Faster Cross-stitching?


The bear looks kinda creepy without the eyes stitched in, welp..

Been making lots of progress with the Past, Present, Forever and the Flowers and Lace patterns. I’ll leave it up to you guys, my readers, to take that as sarcasm or not :D. I spent the last few days stitching those two patterns more than I normally would, and I suppose in the process, I got sick of them and started a new one. The new pattern’s called Teddy Bear Gathering, and it’s another from the Dimensions Gold Collection :).

I’m in love with the railroading technique. For those whom this is the first time seeing this term, it’s a stitching technique that helps make two strands in a stitch lie parallel to each other. I don’t think I’ve ever had my stitches lie so flatly and neatly before, and I feel like it’s reduced the times the threads have gotten tangled (knock on wood!). Thank you so much, Nat, for introducing me to the term! Please check out her beautiful stitching here and here. She also writes heartful, and at times, raw posts about her personal dealings with social anxiety.

I’ve been lately hoping to stitch faster, and stumbled upon the term “the sewing method“. I’ve seen the method used before in other videos, but didn’t have a chance to place a name with it until now. I do hope to use the method soon although I probably won’t be able to with the constant color changes I have in the patterns currently. I’ll have to wait until I finish most of those sections, and get to the background since backgrounds have generally large sections of one color.

Another thing I’ve seen a lot of stitchers do in videos that I wish I mastered is poking the needle in the right place from the back of the cloth/pattern to the front without having to flip to look at the back of the cloth. For those of you who stitch like that comfortably, HOW THE HELL DO YOU DO THAT? I always have trouble pushing the needle through the right place and end up poking EVERYWHERE but the right one. It looks like stitching would go sooo much faster if I could do that properly!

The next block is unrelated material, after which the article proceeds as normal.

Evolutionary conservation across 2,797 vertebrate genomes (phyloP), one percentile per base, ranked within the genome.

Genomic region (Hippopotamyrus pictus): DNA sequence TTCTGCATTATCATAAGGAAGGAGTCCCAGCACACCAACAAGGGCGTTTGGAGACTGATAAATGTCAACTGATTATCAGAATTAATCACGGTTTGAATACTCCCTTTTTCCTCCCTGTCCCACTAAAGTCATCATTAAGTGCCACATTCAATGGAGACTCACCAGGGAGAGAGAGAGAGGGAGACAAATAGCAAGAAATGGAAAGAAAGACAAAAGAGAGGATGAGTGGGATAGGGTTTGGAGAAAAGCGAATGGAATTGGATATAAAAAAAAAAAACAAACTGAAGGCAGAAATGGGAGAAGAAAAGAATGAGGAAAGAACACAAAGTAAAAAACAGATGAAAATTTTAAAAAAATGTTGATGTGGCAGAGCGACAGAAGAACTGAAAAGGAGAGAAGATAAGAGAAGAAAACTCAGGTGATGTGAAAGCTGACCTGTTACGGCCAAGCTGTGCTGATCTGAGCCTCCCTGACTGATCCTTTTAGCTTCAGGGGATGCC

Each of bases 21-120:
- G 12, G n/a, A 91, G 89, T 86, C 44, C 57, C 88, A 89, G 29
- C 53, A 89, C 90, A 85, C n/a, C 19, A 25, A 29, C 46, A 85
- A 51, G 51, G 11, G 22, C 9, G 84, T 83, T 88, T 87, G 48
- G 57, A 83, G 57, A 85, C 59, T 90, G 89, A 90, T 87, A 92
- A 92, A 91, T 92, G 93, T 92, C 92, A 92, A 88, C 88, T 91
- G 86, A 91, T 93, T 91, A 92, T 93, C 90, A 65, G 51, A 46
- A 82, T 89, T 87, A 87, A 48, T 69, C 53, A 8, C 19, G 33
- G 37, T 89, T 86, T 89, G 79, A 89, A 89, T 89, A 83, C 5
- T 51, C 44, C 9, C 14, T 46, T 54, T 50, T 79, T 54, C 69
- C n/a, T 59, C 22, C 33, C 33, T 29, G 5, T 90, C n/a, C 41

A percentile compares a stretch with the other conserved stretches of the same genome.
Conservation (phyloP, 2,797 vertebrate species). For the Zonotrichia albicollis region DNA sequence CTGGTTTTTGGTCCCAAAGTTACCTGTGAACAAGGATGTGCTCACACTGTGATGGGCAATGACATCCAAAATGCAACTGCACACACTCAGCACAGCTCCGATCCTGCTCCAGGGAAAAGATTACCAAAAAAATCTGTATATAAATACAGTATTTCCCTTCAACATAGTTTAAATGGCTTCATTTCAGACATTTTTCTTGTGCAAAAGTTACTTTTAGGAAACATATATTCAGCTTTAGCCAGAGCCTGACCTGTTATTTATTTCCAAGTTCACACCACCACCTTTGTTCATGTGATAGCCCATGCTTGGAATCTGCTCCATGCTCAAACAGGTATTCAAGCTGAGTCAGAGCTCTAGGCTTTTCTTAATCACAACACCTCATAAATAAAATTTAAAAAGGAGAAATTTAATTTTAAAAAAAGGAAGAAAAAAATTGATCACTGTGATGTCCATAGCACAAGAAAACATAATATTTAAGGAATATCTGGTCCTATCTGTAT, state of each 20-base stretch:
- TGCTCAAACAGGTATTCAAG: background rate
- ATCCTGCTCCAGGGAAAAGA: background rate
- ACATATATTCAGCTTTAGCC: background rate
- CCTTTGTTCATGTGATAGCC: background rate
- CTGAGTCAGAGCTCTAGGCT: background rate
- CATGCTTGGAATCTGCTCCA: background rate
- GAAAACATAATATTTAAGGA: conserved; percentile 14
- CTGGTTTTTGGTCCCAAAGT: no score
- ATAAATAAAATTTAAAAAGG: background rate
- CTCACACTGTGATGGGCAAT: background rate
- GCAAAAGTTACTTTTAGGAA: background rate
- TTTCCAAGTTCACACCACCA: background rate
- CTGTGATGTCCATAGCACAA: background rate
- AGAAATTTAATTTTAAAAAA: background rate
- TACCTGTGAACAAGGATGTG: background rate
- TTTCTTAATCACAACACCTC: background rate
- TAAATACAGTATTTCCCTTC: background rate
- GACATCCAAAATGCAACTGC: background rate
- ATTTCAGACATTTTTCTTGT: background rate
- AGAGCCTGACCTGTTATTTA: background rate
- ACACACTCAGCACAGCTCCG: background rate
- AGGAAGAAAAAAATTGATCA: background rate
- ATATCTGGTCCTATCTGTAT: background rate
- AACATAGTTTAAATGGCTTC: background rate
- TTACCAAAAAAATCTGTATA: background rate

Do you ladies have tips and tricks to stitch faster or any other general tricks you like to use? I’d love to hear from you! I have a few cross-stitch tips and tricks videos in my YouTube watchlist and wouldn’t mind adding more :).


4 thoughts on “Faster Cross-stitching?

  1. Haha that bear is both cute and creepy without the eyes. 🙂

    I’m so happy that my advice about the railroading technique was helpful to you. Thank you for the blog mention too.

    The sewing method looks hard! I don’t know if I have the patience for poking my needle through two holes at once and looking to make sure the two floss strands are straight. It might be a good method to use if there’s a lot of stitches next to each other that are the same color but not if the project requires a lot of color change.

    I use the loop method for starting new stitches. I don’t know if you are familiar with it, but this video ( gives a tutorial on how to do it.

    I have the tendency as well to look at the back of my fabric when I have to put the needle through the back. It’s difficult to be able to predict (without looking at the back) which hole is the right one to jab the needle through. The only things that have helped me somewhat is holding the actual fabric area of where I’m currently stitching. I use my left hand to hold the fabric area and my right hand holds the needle and I sorta focus on the holes and feel my way around the back of the fabric. I find that “zooming in” on the stitching area in this manner lessens the difficulty of stitching without looking at the back. However, it’s a little tedious because with big projects I have to roll up and clamp unused fabric space in place just so I can focus on the area I’m working on. The second thing that helps is lighting. During daylight hours outside, I can actually see the holes under direct sunlight and it’s easier for me to poke the needle through the right hole. Indoors is harder. I have a lamp that has an adjustable head and I aim the light at the back of my fabric as I hold it up to stitch so I can see the holes.

    If you’re using the same color over and over, you can prepare several needles with the floss already inserted in so when you reach the end with the current one you are using, you can just keep going with the next needle instead of having to stop and refill the floss.


    1. Thanks for commenting Nat 🙂 I love using the loop method much more than having to hold the tails down! I’ll def try experimenting with my light sources to see if it’ll help with sticking the needle from the back of the cloth to the front. And threading several needles seems like a pretty awesome tip, thanks!

      Liked by 1 person

  2. The bear is looking good but you are right a bit creepy without the eyes xD Can’t wait to see him finished. 🙂 Totally understand about having to look at the back of the fabric to poke the needle through, sometimes I can do it without looking first time but thats very rare. What I do is normally focus on the hole that I want the needle to go through and just poke around, its no very affective I know but it sometimes works but most of the time I do have to look at the back of my projects. 🙂

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  3. Loop method every time – although it wasn’t until I watched a Carolyn Mazzeo youtube tutorial before I realised I could do it from the front too! Check her out, or at least that one.
    and with the sew method? Finding holes is just practice. After a while you’ll have muscle memory and it will become second nature 🙂

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